Rating: 4.75 stars
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Length: Novel


Ian is a bank teller by day, but he spends his time off scouring antique stores looking for needlepoints for his eccentric friend, Ellen. It’s a good partnership. Ellen gets to maintain the fiction that she actually creates all these admittedly ugly works herself; Ian gets paid in hard-to-come-by items like ramps or blueberry lemon marmalade. During his most recent acquisition, Ian gets clobbered by an attractive man named Gabe. But good looks do nothing for Gabe’s sneering reaction to not-so-fine art. Ian is happy to guide the man to another antique shop elsewhere in town, but it seems fate has other plans. When Ian later goes out for dinner at a nearby bar, he soon finds himself sharing company with none other than Gabe himself.

Gabe is far more charming the second time around. He’s lost the sneer and Ian can understand not everyone appreciates the clashing colors of Ellen’s preferred needlepoints. One thing leads to another and soon, Ian and Gabe are sharing an intense night of passion. They have only known each other for a hot minute, but Gabe knows exactly how to drive Ian wild. For the first time in a long time, Ian is glad for some overnight company…hell, he even wants to make Gabe breakfast in the morning. But that little dream gets dashed when Ian wakes up to find Gabe gone. What’s more, the eyesore of a needlepoint is gone, too. Frustrated at being played a fool, he calls Ellen to break the news. Except she somehow manages to talk Ian into searching for Gabe. Ian never thought that would actually work, but it doesn’t take long before their paths cross again. And not a moment too soon as Gabe ends up saving Ian from being run over. From there, it’s a whirlwind twenty four hours where Ian gets closer to and feels more for Gabe than he ever thought possible. With Ellen’s help, Ian and Gabe work furiously to unravel the mystery message contained in the needlepoints. One that could leave Gabe very wealthy indeed…if a killer doesn’t get to them first.

On Pins and Needlepoints is a mystery/thriller romance from author Gareth Vaughn. In addition to the tempting get-together storyline between Ian and Gabe, there is also a pretty exciting scavenger-hunt style mystery wrapped up in ugly needlepoints that needs to get solved. I thought the pacing of the book was on the zippy side, but Vaughn makes it work pretty well. For one thing, Ian’s friend Ellen is an armchair sleuth who remotely encourages Ian and eventually Gabe to fully dedicate their weekend to deciphering and following the needlepoint clues. Ellen’s eccentricity makes her an ideal character for pushing the plot and any other threads, since nothing seems too far-fetched for a free spirit like her. Gabe’s dangerous cousin also appears early on, which helps add urgency to Ian’s and Gabe’s actions. They are motivated to work together despite some rough patches as Ian and Gabe get to know each other. Of course, there’s the bragging rights of solving the mystery, but also the promise of riches that keeps everyone moving along. Another important aspect of the pacing is how often Ian flip-flops — and that he acknowledges his mercurial feelings — between being wildly attracted to Gabe and being wildly annoyed by him. All told, it made for a fun, fast-paced story that always had a couple threads getting pulled to the fore.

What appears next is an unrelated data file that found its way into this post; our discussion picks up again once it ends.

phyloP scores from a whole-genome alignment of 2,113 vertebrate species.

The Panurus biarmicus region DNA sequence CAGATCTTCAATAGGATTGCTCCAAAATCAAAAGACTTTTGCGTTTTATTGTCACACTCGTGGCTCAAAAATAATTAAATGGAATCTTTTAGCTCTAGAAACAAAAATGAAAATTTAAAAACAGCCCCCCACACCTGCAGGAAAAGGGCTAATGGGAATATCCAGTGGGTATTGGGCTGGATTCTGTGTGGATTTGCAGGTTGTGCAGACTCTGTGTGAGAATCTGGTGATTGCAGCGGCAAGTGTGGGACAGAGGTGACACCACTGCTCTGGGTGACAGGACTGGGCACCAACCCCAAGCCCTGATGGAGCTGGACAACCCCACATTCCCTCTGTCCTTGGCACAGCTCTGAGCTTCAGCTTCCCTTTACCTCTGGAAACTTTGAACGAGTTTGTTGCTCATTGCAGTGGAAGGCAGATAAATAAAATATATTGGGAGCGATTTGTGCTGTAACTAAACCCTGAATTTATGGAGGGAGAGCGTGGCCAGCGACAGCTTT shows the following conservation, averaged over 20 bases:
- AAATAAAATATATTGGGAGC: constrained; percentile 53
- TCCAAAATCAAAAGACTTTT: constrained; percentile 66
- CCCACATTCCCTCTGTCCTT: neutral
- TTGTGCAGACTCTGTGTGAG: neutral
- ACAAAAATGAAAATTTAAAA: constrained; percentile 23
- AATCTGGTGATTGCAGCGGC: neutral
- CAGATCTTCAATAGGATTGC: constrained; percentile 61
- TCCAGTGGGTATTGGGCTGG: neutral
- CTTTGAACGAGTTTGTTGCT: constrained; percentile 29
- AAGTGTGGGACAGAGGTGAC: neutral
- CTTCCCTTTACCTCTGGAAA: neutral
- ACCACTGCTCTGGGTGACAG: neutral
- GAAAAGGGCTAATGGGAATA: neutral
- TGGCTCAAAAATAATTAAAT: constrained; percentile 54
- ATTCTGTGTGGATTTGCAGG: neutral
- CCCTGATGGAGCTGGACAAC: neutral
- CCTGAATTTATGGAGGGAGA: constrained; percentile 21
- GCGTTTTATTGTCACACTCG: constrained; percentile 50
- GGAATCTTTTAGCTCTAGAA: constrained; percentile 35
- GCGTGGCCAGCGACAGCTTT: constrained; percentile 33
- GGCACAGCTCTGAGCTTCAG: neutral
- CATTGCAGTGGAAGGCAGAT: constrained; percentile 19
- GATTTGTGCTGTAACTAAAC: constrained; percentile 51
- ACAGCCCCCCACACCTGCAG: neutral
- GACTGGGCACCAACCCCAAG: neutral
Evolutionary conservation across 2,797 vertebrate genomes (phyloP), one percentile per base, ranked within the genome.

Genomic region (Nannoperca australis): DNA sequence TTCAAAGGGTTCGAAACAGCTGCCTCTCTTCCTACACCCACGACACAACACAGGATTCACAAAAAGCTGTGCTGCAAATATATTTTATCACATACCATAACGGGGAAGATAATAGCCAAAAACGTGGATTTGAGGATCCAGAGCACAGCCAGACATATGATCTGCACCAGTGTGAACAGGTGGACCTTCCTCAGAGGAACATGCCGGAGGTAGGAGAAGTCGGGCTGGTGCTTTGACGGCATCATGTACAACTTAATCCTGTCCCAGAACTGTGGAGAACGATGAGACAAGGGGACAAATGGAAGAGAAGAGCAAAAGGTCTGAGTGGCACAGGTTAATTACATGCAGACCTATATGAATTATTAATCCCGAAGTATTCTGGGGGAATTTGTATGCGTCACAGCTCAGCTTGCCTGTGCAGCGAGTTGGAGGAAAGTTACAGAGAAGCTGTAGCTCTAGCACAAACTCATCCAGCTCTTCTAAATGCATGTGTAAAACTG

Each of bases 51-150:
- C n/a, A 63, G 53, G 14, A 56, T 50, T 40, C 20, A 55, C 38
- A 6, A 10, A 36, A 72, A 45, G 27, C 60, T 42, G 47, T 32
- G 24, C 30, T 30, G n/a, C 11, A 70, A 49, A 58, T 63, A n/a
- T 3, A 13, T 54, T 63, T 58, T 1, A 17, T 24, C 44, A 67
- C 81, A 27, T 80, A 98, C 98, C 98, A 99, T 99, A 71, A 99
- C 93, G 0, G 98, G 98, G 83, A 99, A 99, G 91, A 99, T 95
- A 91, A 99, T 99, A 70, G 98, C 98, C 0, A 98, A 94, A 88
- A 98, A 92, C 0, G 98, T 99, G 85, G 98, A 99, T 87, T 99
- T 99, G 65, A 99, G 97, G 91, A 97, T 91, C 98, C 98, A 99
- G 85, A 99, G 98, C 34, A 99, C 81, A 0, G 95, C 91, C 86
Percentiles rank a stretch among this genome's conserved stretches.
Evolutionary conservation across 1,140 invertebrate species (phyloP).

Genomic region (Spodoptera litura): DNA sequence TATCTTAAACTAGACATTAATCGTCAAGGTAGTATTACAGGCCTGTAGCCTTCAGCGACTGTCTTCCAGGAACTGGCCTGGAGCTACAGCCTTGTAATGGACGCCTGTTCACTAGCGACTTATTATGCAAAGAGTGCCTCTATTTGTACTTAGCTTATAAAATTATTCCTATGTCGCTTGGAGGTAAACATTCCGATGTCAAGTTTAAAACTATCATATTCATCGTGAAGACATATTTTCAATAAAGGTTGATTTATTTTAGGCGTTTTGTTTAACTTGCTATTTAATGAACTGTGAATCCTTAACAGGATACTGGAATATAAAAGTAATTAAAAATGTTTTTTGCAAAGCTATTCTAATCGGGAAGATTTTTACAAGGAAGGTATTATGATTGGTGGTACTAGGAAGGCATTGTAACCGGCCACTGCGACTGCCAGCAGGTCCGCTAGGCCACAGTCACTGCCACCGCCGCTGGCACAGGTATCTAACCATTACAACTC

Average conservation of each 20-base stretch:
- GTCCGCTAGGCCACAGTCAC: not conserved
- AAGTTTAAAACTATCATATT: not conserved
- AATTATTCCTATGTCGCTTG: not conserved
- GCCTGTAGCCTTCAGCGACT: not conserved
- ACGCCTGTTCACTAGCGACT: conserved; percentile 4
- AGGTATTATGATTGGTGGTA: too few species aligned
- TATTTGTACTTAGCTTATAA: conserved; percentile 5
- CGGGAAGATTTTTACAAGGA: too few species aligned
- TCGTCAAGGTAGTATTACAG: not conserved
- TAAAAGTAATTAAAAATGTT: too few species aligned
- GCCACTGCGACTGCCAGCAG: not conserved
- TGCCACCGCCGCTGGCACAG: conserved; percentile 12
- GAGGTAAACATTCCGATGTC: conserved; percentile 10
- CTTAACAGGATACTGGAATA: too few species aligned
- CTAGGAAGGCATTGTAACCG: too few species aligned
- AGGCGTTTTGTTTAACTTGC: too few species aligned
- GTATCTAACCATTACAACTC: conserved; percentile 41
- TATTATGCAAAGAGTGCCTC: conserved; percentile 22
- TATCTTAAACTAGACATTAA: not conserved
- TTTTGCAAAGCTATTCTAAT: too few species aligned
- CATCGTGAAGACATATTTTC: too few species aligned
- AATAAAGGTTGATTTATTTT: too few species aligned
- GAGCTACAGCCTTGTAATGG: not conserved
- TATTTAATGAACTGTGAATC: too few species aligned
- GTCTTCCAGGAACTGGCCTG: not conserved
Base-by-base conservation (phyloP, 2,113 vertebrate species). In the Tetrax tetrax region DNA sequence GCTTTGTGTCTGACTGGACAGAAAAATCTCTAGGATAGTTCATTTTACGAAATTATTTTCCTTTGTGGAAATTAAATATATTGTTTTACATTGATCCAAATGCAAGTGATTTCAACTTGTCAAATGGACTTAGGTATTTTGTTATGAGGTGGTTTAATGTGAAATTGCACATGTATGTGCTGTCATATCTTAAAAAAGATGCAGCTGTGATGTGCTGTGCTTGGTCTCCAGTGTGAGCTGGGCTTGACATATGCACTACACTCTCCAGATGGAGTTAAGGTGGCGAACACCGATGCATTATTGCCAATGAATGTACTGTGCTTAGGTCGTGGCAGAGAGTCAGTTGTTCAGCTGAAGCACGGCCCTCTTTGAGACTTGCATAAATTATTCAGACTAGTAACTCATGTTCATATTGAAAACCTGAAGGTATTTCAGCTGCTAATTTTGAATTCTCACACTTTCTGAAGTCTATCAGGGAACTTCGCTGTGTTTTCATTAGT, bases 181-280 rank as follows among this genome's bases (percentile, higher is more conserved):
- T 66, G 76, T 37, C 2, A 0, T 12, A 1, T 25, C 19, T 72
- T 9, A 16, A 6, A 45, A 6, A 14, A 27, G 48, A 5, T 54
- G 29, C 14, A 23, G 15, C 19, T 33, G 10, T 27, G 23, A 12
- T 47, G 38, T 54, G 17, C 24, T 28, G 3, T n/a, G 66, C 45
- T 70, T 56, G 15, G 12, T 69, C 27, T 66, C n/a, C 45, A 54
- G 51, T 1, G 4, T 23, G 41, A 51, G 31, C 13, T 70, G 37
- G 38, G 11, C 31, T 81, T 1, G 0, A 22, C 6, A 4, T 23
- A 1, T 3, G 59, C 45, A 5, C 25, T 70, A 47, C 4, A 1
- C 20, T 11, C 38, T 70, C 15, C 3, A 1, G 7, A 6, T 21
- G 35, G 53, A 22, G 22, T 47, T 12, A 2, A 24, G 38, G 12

Ian is our main character and I just really enjoyed his voice. He is the first-person narrator and feels very relatable. Incredulous to his own mercurial feelings towards Gabe, a bit of an introvert, a bit shy meeting new people, but able to grab what he wants. We get introduced to him at the moment he finds the kind of needlepoint his friend Ellen loves to collect. Despite initially finding Gabe as somewhat rude and off-putting, when they randomly end up having dinner at the same pub, Ian decides to give him a chance. I particularly enjoyed the tone these two take when communicating during intimacy. That is to say, I feel like they used words to explain what they did or did not want, to encourage, or to draw limits, rather than a lot of interpretive moans and dirty talk. It felt like a new take on a sex scene to me, which I liked.

The dynamic between Ian and Gabe was really interesting. As I mentioned earlier, I really enjoyed Ian’s reactions to Gabe. He is attracted to the man physically, but is more mercurial about Gabe as a person. This was well captured through Ian’s narration and dialogue. It was harder for me to get a clear bead on Gabe, partly because he’s not the narrator and partly because he’s dealing with a lot of emotions. The whole needlepoint drama revolves around a recently deceased family member. I think this surface-deep understanding of Gabe and not going into more detail about Ian’s past are my only real critiques of the book. Clearly, both Gabe and Ian have backstories that are shaped by hardship. Ian seems to have had a rather poor relationship in the past (no abuse mentioned, but lightly alluded to) and it seems like Gabe missed out on making a connection with the one family member who might have understood him. Yet these aspects of Ian and Gabe are just barely touched on and I would have loved to see them connect a bit over these revelations.

Overall, though, On Pins and Needlepoints was a terrific read. I enjoyed Ian and Gabe as characters and how they interacted with each other. The hot-then-cold nature of working with a stranger to whom you are also attracted was just well done. The big mystery of the book was fun to follow along. I tried to solve the mystery with them, which kept me furiously flipping pages when they finally discovered the treasure. If you like mystery or thriller stories, slice-of-life characters (with quirky hobbies), meddling side characters, a touch of danger, or stories starring trans people but that don’t focus on the trans-ness, then I think you’ll enjoy this book.